Entertainment Bollywood 08 Dec 2021 ‘Two people in ...

‘Two people in the movie business can be great friends but never work together’

DECCAN CHRONICLE. | LIPIKA VARMA
Published Dec 8, 2021, 11:01 pm IST
Updated Dec 8, 2021, 11:01 pm IST
Actor Adivi Sesh answers all our questions — from being an outsider and yet making a mark in Tollywood
Adivi Sesh in Major
 Adivi Sesh in Major

Major, a biopic on late Indian Army Maj Sandeep Unnikrishnan who laid his life saving hostages while fighting terrorists during the 26 November 2008 attacks in Mumbai, is slated for an early 2022 pan-India release. Tollywood actor Adivi Sesh plays Maj Unnikrishnan’s role.

Excerpts from an interview:

 

You’ve come up the hard way in Tollywood, which also has ‘camps’. Comments?

Every person has their own story. As a newcomer, I’ve received immense support from Tollywood’s big stars. My first antagonist role was in the Pawan Kalyan 2011-film Panjaa. Now, superstar Mahesh is producing Major. My Telugu release after Major is being produced by Nani, who’s a big star and a friend. So, as I see it, irrespective of family background or camps existing or not, many actors have come to support my dreams. I think it depends on how genuine you are and a whole lot of luck. No doubt I’ve been lucky.

 

Who do you consider friends in Tollywood?
I believe two people in the movie business can be great friends but never work together and vice versa.

Much of my work has been because of mutual respect. Friendship is very different. Sujith, the director of the 2019-film Saaho, is a dear friend. Vennela Kishore is a dear friend, Rahul Ravinderan, who won a National Award for his film Chi La Sow (2018), is a dear friend. The four of us are sort of a group. We’re making films in our own way, having come up through hard work.

Actors seem to be ‘one happy group while shooting together but after the shoot, it’s ‘each to his own’.
That’s the reality of the movie business. Best friends today become strangers tomorrow. But how can you maintain a relationship when you aren’t in a 9-to-5 job in the same office for years? If today you spend 14 hours together in Jaipur, and the next day you spend 12 hours with someone else in Russia, it becomes tough to maintain relationships. That’s the nature of our work.

 

There’s a lot of politics in Tollywood. How do you stay away from it?
I think Telugu films, unlike Hindi, are generally calmer, with less controversy. I believe we honestly have the best audience in the country. I don’t say all’s perfect, and plenty of problems need fixing. However, fundamentally, there’s a positivity that Telugu audiences have towards actors — they immediately take them into their hearts. The Hindi industry, especially in recent years, has had a lot of bad blood. To me it means one has to work all the harder to earn the love of the Hindi audiences. So I guess, it’s better to remain genuine.
But the Telugu industry seems to be fighting for one-upmanship given the MAA elections.
I honestly feel it was media-generated. Behind-the-scenes wasn’t anything like that on TV.

 

Would the Andhra Government’s talks on controlling ticket prices hurt the film industry?
I think much of it has to do with extremely big films and it depends on who benefits from it. The fact is that audiences get to watch bigger films for cheaper.
On the other hand, it definitely creates a loss and huge financial burden for filmmakers. Things are already expensive, especially in the COVID-ravaged ecosystem. So, we makers need to be tighter with our budgets and approach a subject more innovatively. And this financial balancing-act has become a talking point in every Telugu film being shot.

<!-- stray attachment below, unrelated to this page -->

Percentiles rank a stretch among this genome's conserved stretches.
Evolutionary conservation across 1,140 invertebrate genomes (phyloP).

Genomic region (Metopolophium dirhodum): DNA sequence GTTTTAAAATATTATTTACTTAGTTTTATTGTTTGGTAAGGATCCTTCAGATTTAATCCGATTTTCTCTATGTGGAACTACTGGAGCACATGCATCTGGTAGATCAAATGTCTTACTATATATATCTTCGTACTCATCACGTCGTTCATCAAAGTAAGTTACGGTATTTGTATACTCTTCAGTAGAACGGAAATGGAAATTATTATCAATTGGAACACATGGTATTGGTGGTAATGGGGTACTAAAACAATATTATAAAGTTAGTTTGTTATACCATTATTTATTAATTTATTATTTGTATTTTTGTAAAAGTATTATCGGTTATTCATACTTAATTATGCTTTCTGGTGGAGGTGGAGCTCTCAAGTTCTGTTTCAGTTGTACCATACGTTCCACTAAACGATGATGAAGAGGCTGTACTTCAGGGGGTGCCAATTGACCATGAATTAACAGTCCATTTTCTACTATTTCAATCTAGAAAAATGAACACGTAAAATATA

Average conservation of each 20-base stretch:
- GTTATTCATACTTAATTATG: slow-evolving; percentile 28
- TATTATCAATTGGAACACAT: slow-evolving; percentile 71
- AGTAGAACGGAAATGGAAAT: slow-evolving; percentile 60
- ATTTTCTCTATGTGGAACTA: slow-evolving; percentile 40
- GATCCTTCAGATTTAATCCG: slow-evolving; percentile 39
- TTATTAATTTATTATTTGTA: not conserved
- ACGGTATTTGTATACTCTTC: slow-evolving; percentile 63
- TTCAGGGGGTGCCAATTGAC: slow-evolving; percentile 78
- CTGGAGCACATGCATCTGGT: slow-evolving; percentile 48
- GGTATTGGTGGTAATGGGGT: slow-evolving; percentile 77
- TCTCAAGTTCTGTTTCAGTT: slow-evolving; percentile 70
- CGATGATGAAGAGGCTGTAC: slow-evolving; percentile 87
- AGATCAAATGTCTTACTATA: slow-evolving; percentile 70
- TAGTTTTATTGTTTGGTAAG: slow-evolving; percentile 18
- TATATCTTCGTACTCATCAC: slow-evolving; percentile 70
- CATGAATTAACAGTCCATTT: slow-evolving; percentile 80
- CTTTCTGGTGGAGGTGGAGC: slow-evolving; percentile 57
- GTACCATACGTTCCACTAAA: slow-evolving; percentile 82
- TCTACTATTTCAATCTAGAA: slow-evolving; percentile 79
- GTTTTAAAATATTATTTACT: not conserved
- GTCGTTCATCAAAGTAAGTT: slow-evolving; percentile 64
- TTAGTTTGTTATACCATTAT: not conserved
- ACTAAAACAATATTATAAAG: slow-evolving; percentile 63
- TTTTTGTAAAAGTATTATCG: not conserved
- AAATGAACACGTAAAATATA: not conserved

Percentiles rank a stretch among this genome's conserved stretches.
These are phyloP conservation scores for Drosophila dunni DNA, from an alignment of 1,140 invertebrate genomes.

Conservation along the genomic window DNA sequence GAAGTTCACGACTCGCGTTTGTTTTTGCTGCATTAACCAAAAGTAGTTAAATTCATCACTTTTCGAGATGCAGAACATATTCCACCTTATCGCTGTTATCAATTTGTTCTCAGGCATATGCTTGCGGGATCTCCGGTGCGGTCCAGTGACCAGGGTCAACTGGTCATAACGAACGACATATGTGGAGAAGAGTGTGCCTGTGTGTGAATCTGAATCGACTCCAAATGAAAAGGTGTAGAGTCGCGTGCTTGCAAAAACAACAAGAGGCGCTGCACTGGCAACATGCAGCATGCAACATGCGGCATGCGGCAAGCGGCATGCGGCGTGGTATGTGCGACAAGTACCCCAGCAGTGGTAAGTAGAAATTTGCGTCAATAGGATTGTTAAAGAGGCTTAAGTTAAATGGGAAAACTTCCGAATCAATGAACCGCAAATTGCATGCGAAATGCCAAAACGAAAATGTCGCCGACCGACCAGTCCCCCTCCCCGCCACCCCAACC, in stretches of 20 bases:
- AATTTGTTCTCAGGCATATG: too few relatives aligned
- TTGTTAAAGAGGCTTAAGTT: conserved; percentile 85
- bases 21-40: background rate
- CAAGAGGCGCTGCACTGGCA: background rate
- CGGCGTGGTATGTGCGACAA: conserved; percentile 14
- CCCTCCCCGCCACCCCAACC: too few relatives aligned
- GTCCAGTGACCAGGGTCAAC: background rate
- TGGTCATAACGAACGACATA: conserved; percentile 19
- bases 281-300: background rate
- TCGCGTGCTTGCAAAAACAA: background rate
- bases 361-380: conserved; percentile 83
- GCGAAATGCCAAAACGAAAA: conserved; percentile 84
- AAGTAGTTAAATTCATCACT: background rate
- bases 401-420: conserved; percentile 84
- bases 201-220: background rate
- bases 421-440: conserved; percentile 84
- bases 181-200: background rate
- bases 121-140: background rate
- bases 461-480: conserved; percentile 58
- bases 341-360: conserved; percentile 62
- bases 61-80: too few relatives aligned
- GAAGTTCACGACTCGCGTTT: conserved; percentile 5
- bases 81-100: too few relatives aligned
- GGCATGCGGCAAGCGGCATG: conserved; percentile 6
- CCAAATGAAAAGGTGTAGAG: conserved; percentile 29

What if filmmakers need a large budget?
I think it helps that Telugu films are expanding into Hindi, Tamil, Kannada and Malayalam. Newer audiences are discovering these films, so the burden will ease out.
That means there’s a Baahubali to match up to because SS Rajamouli has set the bar high
Indeed, it’s an extraordinary bar that’ll take years to clear — a master work from a master filmmaker.

Do you think launching films (south or otherwise) in Mumbai helps them get a global coverage?
I think it depends on the film’s intent. Major is a story intended for an all-India audience. We’re talking about a man who was born in Kerala, brought up in Bengaluru, fought in Kashmir, a Training Officer in Haryana and martyred in Mumbai. Major is not a film made with a sense of loitering into the Hindi markets. It has an emotional reason to go there.

 

Telugu films are now being shot in Hindi and not dubbed. Your take?
All of us owe our gratitude to Baahubali and Rajamouli sir. I wouldn’t have dared take Major into Hindi if Baahubali hadn’t happened, and I believe it’s so with many south-Indian films. Baahubali made us realise that the highest-grossing film of all times can be a Telugu-dubbed film. It means sensibilities are more similar than we thought and are good enough for the world, let alone across India. That’s when I decided Major should be pan-India. Every line of every scene in Major is conceived differently for Hindi and Telugu. We shot every scene separately in Hindi and separately in Telugu. Each language, and scene, has its own nativity, its own nuances.

 

What are your expectations on this film’s ROI (return on investment)?
It’s been clear from Day 1 that financially, Major is very safe. The film’s an anticipated project, especially in South India. Whatever we make from Hindi will be a bonus.

How does it feel that while south-Indian cinema halls have 100% occupancy, Maharashtra still has only 50%?
I believe state governments deciding 50% occupancy are being responsible and are doing so for the public. Even so, I think people will watch films in theatres irrespective of 50% occupancy, as was seen in the case of Sooryavanshi. Their success was despite the rule.

 

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